- B.S. in Justice Studies and M.S. in Criminal Justice: Legal Studies
- A.S. in Criminal Justice, B.S. in Criminal Justice - Corrections, and M.S. in Criminal Justice
Detective Mark Henson of the Hamilton Police Department in Hamilton, Ohio recently received certification as a latent print examiner and has been promoted to that position within the department. Henson is a veteran police officer and has been on the force for the last 25 years.
His experience in law enforcement and detection helped him earn the promotion as he describes himself as being “all about the science of crime fighting.”
Throughout his career as a detective, Henson honed his skills in processing crime scenes and acquiring knowledge about the detection process and what it takes to solve the most challenging crimes.
As a latent print examiner, Henson’s skill set will be put to the ultimate test as his new job responsibilities include meticulously pouring over various items at a particular crime scene in an effort to extract fingerprints that are imperceptible to the naked eye.
Henson’s certification through the International Association of Identification as an LPE designates him as one of only 10,000 experts in the world in “the development and history of fingerprinting.” According to Henson, the vast majority of crimes that are committed anywhere in the world are solved by fingerprints.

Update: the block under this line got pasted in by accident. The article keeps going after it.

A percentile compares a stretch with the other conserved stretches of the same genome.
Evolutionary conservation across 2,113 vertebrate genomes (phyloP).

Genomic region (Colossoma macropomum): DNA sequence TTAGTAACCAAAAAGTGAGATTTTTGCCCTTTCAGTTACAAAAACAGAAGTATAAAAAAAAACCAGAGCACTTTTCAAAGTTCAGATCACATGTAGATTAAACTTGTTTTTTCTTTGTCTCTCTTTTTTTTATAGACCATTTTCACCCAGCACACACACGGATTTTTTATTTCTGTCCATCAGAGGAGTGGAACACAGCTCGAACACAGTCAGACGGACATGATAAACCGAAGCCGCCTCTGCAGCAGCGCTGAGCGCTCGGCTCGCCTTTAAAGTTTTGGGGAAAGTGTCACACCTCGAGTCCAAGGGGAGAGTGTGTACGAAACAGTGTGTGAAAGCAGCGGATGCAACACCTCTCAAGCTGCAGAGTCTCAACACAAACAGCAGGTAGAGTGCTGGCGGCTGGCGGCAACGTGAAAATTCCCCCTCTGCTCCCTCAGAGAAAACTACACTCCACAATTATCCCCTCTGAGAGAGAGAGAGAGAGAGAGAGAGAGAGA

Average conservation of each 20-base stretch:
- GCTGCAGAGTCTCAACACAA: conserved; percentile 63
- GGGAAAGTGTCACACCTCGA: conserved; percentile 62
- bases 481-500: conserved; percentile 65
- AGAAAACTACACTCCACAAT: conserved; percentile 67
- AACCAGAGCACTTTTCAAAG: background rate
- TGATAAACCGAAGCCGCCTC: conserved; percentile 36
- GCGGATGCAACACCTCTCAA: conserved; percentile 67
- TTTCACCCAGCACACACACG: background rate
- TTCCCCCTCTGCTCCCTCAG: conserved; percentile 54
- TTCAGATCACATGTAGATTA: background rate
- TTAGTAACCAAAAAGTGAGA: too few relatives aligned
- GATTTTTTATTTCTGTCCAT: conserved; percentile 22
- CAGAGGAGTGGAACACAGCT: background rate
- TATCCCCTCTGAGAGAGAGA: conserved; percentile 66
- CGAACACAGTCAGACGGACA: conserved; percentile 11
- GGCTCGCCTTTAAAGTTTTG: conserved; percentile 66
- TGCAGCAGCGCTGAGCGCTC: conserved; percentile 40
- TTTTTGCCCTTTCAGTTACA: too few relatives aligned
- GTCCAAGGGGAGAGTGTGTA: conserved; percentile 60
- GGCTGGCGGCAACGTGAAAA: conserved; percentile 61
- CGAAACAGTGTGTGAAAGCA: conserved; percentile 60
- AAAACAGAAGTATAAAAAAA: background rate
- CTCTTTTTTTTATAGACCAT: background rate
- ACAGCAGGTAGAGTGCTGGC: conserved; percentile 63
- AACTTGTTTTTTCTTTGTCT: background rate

For Henson and the rest of the law enforcement community in Hamilton, the goal over the last several weeks has been to generate a local fingerprint database that has the ability to generate results and match fingerprints with perpetrators much faster than its state and national counterparts.
Hits – or fingerprint matches – can be generated by the database in minutes or even seconds as opposed to the hours and sometimes days that it can take national databases to make a match.
Henson, who was promoted to detective in 2003, began working with fingerprints two years later and started working toward his certification as a latent print examiner in 2008.